Have you ever wondered how writers think up new characters, especially characters of the mythical sort? Read on to learn how fantasy author James Priest develops the weird and wonderful characters who populate his tales…
Every fantasy writer approaches character creation differently, but all fantasy writers share one commonality. We must find inspiration that bestows life, charisma, individuality, and gravitas on nonexistent beings derived entirely from our minds. This characterization must be so powerful it moves readers to care deeply about the wellbeing of these make-believe souls. For me, the story itself provides that inspiration.
In my four-book KIRINS fantasy series, I created hundreds of fictional characters. Most are kirins (a race of tiny, magical, humanoid beings that live all around us in today’s world). Thus, most of my characters are mythical, as one would expect in the fantasy genre. They include magicians, warriors, precocious youths, magical creatures good and bad, and even a host of animals under the kirins’ magical influence.
In my creative workflow, rarely do I come up with a character idea and mold the story to advance the character. The story is preeminent, and as it germinates, it tells me what characters will serve it and who they are as individuals. With each revision of the story, with every pass, more character details surface. The circumstances define who they are. Then it is my job to refine them with the details that make them compelling, sympathetic, memorable, funny—in a word, alive.
For example, the first three books of the series called for a character to lead a band of kirins on a far-flung quest against an unknown foe. The story placed the task on the shoulders of an ordinary clan magician—Speckarin—when some of his clan-folk stumbled across the secrets of a great, advancing evil. Circumstances, therefore, made the story’s champion something of a reluctant hero, with wisdom, integrity, and resolve but also nagging doubts and humility. I did not set out to make Speckarin an antihero who rises to the moment, but the story nudged my authorial instincts in that direction.
Visualizing characters’ appearance is also critical to creating memorable characters that come to life. There is a feedback loop between the character’s physical appearance and personality. For example, in my latest KIRINS novel, The Seer of Serone, a mysterious, bald kirin arrives at Speckarin’s door riding a swan, dressed head-to-toe in black, his beard and mustache caked with ice. These physical attributes herald and reflect his glowering and offbeat personality.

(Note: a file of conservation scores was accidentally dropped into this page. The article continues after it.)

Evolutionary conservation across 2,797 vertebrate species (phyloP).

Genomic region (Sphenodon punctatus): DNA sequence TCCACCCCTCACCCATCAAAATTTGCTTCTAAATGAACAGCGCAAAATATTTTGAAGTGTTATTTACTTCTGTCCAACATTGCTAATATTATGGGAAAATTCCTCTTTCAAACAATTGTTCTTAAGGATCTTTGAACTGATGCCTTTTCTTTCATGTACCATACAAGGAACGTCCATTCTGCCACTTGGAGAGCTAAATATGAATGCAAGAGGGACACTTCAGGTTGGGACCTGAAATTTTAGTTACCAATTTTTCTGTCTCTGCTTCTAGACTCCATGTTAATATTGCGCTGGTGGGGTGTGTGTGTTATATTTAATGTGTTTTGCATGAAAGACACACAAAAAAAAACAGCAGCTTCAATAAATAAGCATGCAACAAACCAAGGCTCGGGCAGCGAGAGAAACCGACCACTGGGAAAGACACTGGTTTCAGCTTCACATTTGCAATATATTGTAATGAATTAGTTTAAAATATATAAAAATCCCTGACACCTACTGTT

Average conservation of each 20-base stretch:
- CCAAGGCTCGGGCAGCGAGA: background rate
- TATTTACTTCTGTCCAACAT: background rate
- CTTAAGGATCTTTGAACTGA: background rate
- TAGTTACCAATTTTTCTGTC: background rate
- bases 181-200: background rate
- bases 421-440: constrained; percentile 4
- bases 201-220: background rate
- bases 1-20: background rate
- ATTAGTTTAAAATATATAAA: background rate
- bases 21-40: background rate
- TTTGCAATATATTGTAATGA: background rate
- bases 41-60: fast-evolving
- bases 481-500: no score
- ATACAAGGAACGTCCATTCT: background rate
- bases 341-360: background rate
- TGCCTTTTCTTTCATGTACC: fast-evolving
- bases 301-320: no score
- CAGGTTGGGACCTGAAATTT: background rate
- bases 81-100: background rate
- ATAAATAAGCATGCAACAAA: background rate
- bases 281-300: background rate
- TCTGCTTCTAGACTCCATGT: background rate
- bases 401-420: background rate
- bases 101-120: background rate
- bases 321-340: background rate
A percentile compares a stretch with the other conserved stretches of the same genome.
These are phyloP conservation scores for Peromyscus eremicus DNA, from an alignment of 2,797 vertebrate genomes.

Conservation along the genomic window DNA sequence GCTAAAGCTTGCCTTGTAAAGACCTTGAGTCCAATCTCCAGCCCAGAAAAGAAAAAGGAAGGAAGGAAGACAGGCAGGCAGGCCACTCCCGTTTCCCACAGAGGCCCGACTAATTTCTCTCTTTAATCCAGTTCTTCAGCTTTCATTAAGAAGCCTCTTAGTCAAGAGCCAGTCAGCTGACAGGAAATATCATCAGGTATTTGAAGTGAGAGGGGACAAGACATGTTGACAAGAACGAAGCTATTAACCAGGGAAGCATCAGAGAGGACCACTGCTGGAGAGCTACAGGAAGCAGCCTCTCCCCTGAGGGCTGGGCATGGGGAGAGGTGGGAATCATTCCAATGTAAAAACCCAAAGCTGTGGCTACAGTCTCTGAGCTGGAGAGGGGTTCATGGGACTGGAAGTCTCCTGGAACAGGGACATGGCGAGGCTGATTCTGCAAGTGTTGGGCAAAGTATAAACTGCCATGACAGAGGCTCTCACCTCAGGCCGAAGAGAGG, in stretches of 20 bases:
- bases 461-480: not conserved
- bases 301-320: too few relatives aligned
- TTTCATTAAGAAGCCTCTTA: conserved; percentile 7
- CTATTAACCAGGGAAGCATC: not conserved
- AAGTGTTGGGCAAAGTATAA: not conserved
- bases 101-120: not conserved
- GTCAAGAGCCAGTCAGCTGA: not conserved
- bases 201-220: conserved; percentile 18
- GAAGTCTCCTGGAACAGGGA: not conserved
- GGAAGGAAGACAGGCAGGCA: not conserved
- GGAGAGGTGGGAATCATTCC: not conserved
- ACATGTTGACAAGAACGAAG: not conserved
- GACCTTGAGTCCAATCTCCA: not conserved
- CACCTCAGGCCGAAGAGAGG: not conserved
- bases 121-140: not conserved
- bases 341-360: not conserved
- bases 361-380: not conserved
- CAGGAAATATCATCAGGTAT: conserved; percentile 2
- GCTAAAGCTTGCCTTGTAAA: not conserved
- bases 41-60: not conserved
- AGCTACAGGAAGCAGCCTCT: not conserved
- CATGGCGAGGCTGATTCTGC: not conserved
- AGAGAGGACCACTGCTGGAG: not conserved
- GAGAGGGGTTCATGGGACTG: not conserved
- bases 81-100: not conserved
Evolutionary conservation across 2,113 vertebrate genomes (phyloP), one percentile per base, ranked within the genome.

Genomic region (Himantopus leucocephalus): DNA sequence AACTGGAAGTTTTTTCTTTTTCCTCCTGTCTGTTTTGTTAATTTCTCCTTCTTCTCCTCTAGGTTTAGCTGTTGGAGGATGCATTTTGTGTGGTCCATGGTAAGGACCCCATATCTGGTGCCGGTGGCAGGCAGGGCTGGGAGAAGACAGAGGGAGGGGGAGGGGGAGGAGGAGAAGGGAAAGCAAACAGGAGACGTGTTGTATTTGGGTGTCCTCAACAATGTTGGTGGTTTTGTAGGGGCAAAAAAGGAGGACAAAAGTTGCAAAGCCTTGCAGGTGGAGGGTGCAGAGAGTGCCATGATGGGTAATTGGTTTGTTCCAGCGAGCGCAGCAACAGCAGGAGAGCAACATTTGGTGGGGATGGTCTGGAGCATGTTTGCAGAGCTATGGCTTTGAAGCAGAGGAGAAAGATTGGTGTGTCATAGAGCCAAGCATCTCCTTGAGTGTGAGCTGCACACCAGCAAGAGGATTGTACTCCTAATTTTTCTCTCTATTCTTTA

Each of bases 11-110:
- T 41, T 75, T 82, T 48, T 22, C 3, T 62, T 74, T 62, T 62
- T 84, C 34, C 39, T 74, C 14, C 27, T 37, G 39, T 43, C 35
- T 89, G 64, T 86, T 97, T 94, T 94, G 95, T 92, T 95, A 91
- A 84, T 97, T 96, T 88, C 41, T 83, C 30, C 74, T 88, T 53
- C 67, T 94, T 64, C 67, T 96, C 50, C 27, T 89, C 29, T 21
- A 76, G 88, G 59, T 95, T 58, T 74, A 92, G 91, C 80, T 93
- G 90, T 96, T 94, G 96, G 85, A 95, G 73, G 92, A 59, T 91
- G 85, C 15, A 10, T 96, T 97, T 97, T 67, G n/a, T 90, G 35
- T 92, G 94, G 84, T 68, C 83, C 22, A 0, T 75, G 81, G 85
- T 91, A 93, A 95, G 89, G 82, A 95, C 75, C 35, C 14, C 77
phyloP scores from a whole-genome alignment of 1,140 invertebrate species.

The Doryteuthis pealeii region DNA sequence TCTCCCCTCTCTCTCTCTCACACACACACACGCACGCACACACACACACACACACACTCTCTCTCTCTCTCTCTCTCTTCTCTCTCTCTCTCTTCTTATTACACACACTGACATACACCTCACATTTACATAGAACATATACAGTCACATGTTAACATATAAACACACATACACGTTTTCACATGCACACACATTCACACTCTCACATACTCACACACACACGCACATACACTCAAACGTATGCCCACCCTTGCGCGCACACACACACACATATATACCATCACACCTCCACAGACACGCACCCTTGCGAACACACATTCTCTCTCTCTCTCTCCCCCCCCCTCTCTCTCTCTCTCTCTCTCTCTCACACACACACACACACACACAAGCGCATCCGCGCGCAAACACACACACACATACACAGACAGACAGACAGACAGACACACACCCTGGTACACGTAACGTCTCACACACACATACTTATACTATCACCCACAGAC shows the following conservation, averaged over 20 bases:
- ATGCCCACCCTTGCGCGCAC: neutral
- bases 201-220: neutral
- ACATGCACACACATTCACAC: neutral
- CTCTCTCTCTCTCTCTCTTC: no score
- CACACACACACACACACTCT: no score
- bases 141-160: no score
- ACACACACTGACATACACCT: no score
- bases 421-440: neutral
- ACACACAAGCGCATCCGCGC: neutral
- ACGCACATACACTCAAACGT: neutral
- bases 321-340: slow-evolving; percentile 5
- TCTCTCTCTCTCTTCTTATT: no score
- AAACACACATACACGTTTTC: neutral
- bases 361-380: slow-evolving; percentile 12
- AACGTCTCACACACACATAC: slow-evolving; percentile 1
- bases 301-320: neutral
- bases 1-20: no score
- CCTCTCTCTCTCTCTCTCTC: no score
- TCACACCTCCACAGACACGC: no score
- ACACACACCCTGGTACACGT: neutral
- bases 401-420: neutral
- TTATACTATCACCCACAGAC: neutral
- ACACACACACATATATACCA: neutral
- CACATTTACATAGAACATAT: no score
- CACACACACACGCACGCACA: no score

Character names are also an integral part of characterization. A figure in a fantasy tale has never actually existed but must have a name. A name is the reader’s gateway toward bonding with the character. I have often been asked how I created the names of my characters. The names came from diverse, almost random sources – the names of our pets, geographical locations, sports figures. Most of them were altered from the original. Brahms became Broms. The former football kicker Faud Reveiz became Fuadru Vez. Some names went unchanged such as Silarude (the surname of our dog’s eye veterinarian) and Grygla (a town in Minnesota). While writing and introducing a new character, I frequently selected a word from the news of the world or anything else that I came across and incorporated it into the manuscript. Tom Nieto became tominyeto, a healing herb with potent medicinal qualities used by kirins for injuries. I even altered the names of some friends from my past. The one common thread – each term I selected somehow fit its subject by sounding exotic, interesting, appealing, or magical. In short, the names that caught my ear had character!
James D. Priest, M.D., majored in English at Carleton College in Northfield, Minnesota. He studied English in the masters program and received a Doctor of Medicine degree at the University of Minnesota. After spending three years in Japan as a physician in the US Army caring for casualties from Vietnam, and four years in an orthopedic residency at Stanford University, he then practiced orthopedics in Minneapolis for twenty-one years. As the author or co-author of approximately thirty medical articles, Dr. Priest received the Minnesota Medicine Outstanding Writing Award.